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London mayor rescues rejected Hawkins\Brown housing scheme

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Sadiq Khan has stepped in to rescue a rejected 427-home Hawkins\Brown scheme in west London

The mayor of London decided to intervene by taking over planning powers after Hounslow Council refused permission for the scheme at Capital Interchange Way in Brentford.

Backed by developer L&Q, the scheme would see five towers built to house retail and office space as well as the homes, 40 per cent of which would be affordable.

Khan said: ‘I have been clear that I will use the full range of my planning powers to help get London building the new and genuinely affordable housing we so desperately need.

‘This rejected application in Brentford already delivers a good number of affordable homes, but by taking it over, it gives me the opportunity to work with the housing association, L&Q, to increase the levels even further.’

Hounslow’s decision comes after the council rejected a three-tower, 550-home scheme from Will Alsop’s practice aLL Design on an adjacent site on Capital Interchange Way.

Will Alsop’s practice aLL Design's proposal for 550 homes on the neighbouring Capital Interchange Way site

Will Alsop’s practice aLL Design’s proposal for 550 homes on the neighbouring Capital Interchange Way site

Will Alsop’s practice aLL Design’s proposal for 550 homes on the neighbouring Capital Interchange Way site

A decision notice said the aLL Design towers ‘by virtue of their location, scale, and design would cause serious harm to the significance of a range of designated heritage assets including listed buildings and conservation areas’.

Khan will consider the Hawkins\Brown scheme at a representation hearing at City Hall later in the year, after Hounslow Council advised the mayor that it was minded to refuse permission for the proposals. 

The mayor said: ‘I will, of course, weigh up concerns raised about the impact on nearby heritage sites with the pressing need for more new and affordable homes in London.’

Hounslow Council leader Steve Curran said he respected the mayor’s decision to call in the Hawkins\Brown scheme.

’We share the mayor’s commitment to provide more affordable housing, not only to meet the target in Hounslow but in the rest of London,’ he added. ’We will continue to work with the mayor to ensure we provide the best possible housing for the residents of the borough.’

Hawkins\Brown and aLL Design have been contacted for comment.

Map showing rejected schemes: (1) Scheme for 427 homes by Hawkins\Brown (2) Scheme for 550 homes by ALL Design

Map showing rejected schemes: (1) Scheme for 427 homes by Hawkins\Brown (2) Scheme for 550 homes by aLL Design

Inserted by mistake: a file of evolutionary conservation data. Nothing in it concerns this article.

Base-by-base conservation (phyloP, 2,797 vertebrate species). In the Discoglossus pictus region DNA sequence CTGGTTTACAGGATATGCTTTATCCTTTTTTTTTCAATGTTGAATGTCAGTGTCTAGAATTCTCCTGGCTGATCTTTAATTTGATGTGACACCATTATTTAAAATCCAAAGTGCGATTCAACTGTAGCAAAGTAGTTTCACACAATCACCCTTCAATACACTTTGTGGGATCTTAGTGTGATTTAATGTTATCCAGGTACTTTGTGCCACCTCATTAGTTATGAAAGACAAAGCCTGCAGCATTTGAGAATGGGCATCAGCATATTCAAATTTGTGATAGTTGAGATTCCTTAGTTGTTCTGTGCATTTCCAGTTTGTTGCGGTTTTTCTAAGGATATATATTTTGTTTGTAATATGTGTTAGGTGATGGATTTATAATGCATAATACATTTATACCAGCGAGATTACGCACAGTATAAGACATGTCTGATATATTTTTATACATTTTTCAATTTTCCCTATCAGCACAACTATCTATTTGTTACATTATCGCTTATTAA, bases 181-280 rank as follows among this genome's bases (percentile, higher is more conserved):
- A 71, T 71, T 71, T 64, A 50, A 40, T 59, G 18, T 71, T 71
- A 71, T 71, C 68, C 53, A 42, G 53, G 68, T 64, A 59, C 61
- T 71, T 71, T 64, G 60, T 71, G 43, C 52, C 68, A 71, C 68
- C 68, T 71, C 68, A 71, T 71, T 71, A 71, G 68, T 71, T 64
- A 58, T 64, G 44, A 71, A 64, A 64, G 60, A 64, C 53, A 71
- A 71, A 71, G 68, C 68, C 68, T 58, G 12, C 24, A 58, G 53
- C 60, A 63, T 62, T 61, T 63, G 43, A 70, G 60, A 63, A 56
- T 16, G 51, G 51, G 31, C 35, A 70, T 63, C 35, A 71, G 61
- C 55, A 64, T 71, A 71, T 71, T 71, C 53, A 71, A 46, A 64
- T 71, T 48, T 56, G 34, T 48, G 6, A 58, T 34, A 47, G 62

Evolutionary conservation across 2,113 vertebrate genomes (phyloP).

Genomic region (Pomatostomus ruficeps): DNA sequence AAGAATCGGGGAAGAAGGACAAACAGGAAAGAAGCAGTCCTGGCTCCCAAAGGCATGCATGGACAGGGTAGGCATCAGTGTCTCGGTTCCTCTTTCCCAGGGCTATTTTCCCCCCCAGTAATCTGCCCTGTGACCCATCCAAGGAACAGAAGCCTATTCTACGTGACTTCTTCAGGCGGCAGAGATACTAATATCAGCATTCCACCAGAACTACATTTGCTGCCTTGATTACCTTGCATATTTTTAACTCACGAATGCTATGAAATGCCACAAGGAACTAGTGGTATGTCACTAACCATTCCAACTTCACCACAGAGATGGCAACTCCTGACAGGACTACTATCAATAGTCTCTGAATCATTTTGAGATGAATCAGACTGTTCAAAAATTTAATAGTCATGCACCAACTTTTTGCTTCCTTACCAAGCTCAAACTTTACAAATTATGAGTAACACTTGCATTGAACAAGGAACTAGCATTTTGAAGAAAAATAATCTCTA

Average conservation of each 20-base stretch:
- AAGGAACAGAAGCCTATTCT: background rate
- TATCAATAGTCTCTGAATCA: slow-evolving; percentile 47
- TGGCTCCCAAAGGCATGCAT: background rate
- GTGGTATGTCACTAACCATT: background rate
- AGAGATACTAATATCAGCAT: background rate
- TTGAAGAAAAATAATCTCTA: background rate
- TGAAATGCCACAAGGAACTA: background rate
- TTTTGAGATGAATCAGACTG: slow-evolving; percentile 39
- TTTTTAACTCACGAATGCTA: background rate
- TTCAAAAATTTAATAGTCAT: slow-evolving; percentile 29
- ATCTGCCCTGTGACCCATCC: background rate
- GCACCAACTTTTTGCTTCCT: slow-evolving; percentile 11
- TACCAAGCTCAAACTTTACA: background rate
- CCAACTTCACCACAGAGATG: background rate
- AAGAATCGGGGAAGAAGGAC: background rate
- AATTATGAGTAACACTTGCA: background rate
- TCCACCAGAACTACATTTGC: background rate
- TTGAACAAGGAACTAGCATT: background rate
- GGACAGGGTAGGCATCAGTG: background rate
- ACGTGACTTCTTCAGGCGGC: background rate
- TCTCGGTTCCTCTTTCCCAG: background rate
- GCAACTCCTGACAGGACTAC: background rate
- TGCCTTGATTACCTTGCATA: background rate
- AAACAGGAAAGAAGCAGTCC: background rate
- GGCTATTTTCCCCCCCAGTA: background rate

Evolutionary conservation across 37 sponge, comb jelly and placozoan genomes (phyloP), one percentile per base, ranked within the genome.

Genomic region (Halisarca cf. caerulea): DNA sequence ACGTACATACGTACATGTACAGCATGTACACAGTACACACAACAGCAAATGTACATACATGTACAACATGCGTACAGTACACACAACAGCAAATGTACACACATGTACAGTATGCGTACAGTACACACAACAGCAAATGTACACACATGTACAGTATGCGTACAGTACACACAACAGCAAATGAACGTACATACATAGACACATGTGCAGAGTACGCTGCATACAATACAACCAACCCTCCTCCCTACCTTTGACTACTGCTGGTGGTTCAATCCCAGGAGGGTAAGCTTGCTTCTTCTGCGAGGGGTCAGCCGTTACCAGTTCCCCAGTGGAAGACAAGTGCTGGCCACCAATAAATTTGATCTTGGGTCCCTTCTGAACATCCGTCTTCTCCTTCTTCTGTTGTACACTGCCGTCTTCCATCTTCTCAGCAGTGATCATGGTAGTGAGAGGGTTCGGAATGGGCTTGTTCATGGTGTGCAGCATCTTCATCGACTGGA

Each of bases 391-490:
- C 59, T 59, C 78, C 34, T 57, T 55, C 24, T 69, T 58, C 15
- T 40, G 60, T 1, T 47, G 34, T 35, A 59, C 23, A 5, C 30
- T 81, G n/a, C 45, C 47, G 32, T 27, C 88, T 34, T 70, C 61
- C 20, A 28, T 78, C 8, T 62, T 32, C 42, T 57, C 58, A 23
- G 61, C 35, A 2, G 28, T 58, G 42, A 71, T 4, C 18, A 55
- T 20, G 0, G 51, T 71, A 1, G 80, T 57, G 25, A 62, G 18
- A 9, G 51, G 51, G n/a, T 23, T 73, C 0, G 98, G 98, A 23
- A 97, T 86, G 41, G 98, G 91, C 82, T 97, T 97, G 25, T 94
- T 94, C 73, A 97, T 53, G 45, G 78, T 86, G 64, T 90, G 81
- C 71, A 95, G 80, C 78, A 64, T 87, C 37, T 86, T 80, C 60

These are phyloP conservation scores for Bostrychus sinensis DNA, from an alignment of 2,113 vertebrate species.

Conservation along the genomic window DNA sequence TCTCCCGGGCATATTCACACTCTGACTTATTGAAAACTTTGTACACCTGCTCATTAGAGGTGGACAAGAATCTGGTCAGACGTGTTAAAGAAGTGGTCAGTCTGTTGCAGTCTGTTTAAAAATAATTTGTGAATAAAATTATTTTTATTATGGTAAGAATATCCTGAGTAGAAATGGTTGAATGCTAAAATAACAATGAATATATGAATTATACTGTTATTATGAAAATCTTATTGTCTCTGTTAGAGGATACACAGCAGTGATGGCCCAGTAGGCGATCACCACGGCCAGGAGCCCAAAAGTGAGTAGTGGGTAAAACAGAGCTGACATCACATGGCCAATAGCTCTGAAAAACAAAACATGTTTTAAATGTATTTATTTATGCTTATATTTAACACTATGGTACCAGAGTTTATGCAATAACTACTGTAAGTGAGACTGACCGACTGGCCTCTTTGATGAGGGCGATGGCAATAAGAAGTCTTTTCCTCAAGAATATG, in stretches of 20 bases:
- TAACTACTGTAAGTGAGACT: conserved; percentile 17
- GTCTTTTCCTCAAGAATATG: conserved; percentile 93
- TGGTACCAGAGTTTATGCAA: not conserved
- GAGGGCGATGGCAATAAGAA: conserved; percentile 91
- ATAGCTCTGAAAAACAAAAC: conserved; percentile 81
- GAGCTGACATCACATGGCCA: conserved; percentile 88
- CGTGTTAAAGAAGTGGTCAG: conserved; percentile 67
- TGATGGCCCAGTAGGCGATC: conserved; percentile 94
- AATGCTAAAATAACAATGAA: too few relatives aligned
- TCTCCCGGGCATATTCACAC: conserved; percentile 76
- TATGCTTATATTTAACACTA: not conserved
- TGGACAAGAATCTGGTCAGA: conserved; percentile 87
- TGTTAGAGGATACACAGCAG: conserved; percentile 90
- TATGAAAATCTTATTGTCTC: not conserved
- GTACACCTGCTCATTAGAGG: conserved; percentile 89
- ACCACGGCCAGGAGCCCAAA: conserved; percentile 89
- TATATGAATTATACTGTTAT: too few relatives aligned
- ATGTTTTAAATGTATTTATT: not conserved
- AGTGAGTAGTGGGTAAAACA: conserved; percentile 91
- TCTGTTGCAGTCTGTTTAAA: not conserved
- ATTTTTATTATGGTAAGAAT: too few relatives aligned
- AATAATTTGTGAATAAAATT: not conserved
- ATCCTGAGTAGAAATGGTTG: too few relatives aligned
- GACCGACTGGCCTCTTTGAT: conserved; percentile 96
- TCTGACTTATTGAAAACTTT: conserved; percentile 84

Map showing rejected schemes: (1) Scheme for 427 homes by Hawkins\Brown (2) Scheme for 550 homes by aLL Design

 

  • 3 Comments

Readers' comments (3)

  • Speaking as a local resident, it would be great if Sadiq Khan can sort out the shambles in Brentford caused by the lack of a coherent Urban Design or co ordinated decision making. LB Hounslow’s excuse is always that they are protecting “heritage assets” including Kew Gardens and the Thames riverside.

    LBH say they have no money for design or positive planning. It’s an “opportunity area” so do what you like, ignoring the neighbours, or the wider community. And then they wonder why that community doesn’t trust the Local Authority?!

    There are about 7 firms of architects involved, and working together they could produce a fabulous urban quarter around the existing and proposed assets, “heritage” and otherwise. A pro bono weekend working conference could start the ball rolling in the right direction for the eventual benefit of all concerned. Who will take the lead? RIBA? GLA? Lord Rogers of Riverside?

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  • Forget all the heritage and and listed buildings excuses, it looks like gross over-development to me - certainly unsuited family living. One must also ask if the 60% of non-affordable flats are going to be high spec, sold to foreigners as investments, and largely left empty? If so, it is THAT issue that needs to be addressed before anything else.

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  • It might be that the 60% is pay for the 40% to be affordable? And the land concerned is too small and already overpriced to be affordable family housing? It is what it is, and we can only make the best of it?

    Sounds defeatest, but that’s often our task these days.

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